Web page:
Skip to Main Content
Have library access? Log in through your library
The Law Society of Upper Canada and Ontario's Lawyers, 1797-1997

The Law Society of Upper Canada and Ontario's Lawyers, 1797-1997

Copyright Date: 1997
Pages: 396
  • Book Info
    The Law Society of Upper Canada and Ontario's Lawyers, 1797-1997
    Book Description:

    It is an authoritative and lively history of the Law Society of Upper Canada and of Ontario's lawyers, from the founding of the Society by ten lawyers in 1797, to the crises which shook the society and the legal profession in the mid-1990s.

    eISBN: 978-1-4426-2337-8
    Subjects: Law, History

Table of Contents

Export Selected Citations Export to NoodleTools Export to RefWorks Export to EasyBib Export a RIS file (For EndNote, ProCite, Reference Manager, Zotero, Mendeley...) Export a Text file (For BibTex)
  1. Front Matter
    (pp. 1-4)
  2. Table of Contents
    (pp. 5-6)
  3. Preface
    (pp. 7-10)
  4. CHAPTER ONE Becoming Learned and Honourable, 1797–1822
    (pp. 11-64)

    At the beginning it was deceptively simple. At eleven in the morning on Monday, 17 July 1797, the first day of Trinity term in the legal calendar, ten lawyers gathered at Wilson’s Hotel in the town that is now Niagara-on-the-Lake, Ontario, and was then Newark, Upper Canada. The ten, two-thirds of all the lawyers then practising in the colony, had come together to found the Law Society of Upper Canada.

    They were a diverse group. John White, the attorney general of Upper Canada, was the only London-trained barrister among them. Robert Gray, the solicitor general, had at least studied some...

  5. CHAPTER TWO Lawyers for the Emerging Giant, 1822–1871
    (pp. 65-134)

    There was a new assertiveness to the Law Society of Upper Canada after 1822, In 1822, when the new act made the treasurer and benchers (not the membership at large) a body corporate with full power to run the Law Society, the benchers proudly commissioned a corporate seal for the society,‘incorporated 1822,’ to symbolize their new standing. Even before acquiring their new powers, the benchers had been moving away from the small numbers and limited mandate of the early years. By 1825, convocation was seeking to ensure that it had a representative from each district of the province, and by...

  6. CHAPTER THREE A New Profession, 1871–1914
    (pp. 135-186)

    Making convocation elective produced nothing like the cataclysm the benchers had feared. Adam Crooks and Matthew Crooks Cameron, who had boycotted the non-elective convocation, and Edward Blake, the most conspicuous non-appointee, were elected, but fifteen of the nineteen incumbents who sought election in 1871 (among almost sixty candidates) were also returned. The bar seemed to share Hillyard Cameron’s views on the kind of ‘merit and position’ that should be rewarded, for the elective bench was composed of recognized leaders of the bar much as the old self-appointed one had been. The result won the approval even of the conservativeCanada...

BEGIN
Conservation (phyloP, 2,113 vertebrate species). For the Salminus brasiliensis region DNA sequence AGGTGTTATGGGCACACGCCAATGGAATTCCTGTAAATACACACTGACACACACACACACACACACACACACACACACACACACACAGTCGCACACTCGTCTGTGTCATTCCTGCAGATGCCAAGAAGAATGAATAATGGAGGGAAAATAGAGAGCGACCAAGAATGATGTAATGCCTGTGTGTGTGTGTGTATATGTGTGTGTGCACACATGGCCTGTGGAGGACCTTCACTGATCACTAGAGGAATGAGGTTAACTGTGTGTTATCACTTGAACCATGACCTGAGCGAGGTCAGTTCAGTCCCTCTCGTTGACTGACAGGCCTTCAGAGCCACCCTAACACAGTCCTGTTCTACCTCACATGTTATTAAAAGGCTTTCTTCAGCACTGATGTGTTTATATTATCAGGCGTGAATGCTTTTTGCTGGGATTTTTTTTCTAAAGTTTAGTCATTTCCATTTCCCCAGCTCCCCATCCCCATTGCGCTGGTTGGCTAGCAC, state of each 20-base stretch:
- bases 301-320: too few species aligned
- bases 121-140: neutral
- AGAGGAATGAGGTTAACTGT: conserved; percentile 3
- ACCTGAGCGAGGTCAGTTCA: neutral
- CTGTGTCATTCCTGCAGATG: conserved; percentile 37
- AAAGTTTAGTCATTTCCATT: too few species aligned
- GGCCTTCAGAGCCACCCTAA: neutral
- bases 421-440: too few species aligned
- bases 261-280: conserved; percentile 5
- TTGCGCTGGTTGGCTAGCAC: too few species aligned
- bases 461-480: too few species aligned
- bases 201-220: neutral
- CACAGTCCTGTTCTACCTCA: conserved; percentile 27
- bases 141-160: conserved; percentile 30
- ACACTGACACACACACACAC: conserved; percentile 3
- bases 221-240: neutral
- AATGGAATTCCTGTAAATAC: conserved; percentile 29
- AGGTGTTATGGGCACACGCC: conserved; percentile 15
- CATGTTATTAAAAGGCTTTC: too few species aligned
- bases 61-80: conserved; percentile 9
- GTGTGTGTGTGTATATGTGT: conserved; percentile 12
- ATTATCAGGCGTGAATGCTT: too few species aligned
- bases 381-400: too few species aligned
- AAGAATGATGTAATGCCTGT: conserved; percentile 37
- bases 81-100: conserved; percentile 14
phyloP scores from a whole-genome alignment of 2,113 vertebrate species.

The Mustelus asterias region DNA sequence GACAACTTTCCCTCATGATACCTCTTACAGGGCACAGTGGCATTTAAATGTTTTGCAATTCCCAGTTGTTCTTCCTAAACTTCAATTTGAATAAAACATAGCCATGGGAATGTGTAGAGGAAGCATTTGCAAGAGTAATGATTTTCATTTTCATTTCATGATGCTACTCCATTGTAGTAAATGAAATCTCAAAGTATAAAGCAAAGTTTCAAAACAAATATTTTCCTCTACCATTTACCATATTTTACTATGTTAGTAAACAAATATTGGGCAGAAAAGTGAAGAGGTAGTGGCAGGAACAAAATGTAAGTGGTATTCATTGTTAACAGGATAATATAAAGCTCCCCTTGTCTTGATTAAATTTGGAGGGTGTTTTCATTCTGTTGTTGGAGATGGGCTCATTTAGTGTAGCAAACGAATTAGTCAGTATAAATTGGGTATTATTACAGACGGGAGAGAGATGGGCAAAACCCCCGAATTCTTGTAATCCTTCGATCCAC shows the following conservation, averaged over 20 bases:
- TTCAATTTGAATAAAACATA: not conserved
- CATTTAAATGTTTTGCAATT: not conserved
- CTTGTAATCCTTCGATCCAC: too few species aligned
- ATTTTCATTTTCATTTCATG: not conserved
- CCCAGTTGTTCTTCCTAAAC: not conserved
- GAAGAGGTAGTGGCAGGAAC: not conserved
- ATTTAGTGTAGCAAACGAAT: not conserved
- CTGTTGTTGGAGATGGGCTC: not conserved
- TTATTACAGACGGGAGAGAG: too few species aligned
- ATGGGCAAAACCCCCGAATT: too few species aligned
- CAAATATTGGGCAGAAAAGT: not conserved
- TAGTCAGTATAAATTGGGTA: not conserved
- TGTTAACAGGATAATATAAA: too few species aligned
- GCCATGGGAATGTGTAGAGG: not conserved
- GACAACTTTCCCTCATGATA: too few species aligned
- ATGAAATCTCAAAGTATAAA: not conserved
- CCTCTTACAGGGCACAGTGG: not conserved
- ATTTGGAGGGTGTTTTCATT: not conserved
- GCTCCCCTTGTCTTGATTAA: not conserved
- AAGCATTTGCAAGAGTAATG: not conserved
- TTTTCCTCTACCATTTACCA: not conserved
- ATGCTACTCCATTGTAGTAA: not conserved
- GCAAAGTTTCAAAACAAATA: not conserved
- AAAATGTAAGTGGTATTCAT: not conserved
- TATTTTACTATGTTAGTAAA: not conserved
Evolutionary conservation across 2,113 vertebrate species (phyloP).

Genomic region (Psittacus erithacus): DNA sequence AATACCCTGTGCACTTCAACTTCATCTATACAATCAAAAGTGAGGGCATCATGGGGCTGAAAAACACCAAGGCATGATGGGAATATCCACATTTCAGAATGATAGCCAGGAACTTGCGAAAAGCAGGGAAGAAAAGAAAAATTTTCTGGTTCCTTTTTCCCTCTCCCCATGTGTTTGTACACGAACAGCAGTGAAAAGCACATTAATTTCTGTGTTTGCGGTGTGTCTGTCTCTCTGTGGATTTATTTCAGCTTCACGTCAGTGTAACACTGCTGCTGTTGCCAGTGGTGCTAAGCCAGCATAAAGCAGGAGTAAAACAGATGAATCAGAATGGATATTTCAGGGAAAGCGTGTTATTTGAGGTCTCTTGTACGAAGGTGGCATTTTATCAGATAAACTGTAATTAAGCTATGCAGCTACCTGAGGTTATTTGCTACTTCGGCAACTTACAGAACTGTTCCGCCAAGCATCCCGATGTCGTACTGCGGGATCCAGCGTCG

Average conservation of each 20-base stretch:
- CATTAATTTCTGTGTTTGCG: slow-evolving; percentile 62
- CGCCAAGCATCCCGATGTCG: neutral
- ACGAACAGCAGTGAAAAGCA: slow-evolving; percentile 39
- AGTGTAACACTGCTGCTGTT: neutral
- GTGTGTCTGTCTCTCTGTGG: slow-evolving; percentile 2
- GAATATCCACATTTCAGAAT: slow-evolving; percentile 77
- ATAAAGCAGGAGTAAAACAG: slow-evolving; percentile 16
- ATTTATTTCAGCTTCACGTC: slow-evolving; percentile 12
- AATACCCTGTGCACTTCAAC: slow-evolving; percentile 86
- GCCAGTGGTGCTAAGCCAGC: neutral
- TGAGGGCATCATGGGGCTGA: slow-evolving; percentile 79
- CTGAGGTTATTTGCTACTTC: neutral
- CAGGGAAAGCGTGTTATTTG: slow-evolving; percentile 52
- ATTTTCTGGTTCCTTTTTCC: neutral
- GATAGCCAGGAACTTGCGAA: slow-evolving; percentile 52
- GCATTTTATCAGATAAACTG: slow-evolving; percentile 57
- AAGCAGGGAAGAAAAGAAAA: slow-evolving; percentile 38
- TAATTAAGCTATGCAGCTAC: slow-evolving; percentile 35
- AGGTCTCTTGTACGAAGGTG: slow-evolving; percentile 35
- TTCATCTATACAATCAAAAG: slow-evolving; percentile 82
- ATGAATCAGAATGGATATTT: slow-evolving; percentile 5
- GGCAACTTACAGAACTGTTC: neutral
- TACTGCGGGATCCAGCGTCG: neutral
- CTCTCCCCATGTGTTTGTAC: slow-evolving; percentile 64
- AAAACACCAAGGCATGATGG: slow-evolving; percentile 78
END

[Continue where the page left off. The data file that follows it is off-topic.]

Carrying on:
7. CHAPTER FOUR The Last Patricians, 1914–1950
    (pp. 187-234)

    When the first world war began in August 1914, the Law Society reacted as English-speaking Canada did, with a ‘ready, aye, ready’ enthusiasm for the cause. Militia service had been fashionable in the peaceable Victorian years, and lawyers from socially prominent families – or seeking entry to that milieu – often held militia commissions. When war came, the amateur soldiers mobilized as speedily as their predecessors had done in 1812. The Law Society’s former secretary Duncan Donald, an officer of the 48th Highland Regiment since its formation in 1891, immediately took command of a battalion of the Canadian Expeditionary Force. Malcolm Mercer,...

  8. CHAPTER FIVE A New Agenda, 1950–1970
    (pp. 235-280)

    Near the end of the second world war, treasurer Lally McCarthy had formed a blue-ribbon panel to consider what might befall the legal profession when the war ended. Fear of a postwar depression was pushing the Canadian state into modern economic planning on Keynesian lines, and the government had asked professional bodies to assist by surveying their own future prospects. McCarthy headed the committee, assisted by fellow bencher James McRuer, a Liberal party activist soon to be named (on McCarthy’s recommendation) to the Court of Appeal, and by Clyde Auld, an Oxford-trained law professor at the University of Toronto.


  9. CHAPTER SIX Questions of Control, 1970–1997
    (pp. 281-340)

    The fifth law society act, the first full revision since 1912, became law in 1970. It had had a long gestation. Convocation had been discussing changes it wanted made in its constitution since 1963. Nevertheless, the draft act that convocation considered in February 1968 mainly reorganized existing legislation and removed redundant or obsolete clauses. The changes proposed were neither radical nor threatening. Then came McRuer. ‘We ... were almost ready to make our submissions to the legislature when the McRuer report was received’ lamented a Law Society delegation at a high-level meeting in the office of Premier John Robarts in...

    (pp. 343-344)
  11. Appendix 2 TREASURERS OF THE LAW SOCIETY, 1797–1997
    (pp. 345-346)
  12. Appendix 3 Tables: Law Society Annual Dues and Fees, 1887–1995
    (pp. 347-350)
  13. Acknowledgments
    (pp. 351-352)
  14. Notes
    (pp. 353-382)
  15. Index
    (pp. 383-395)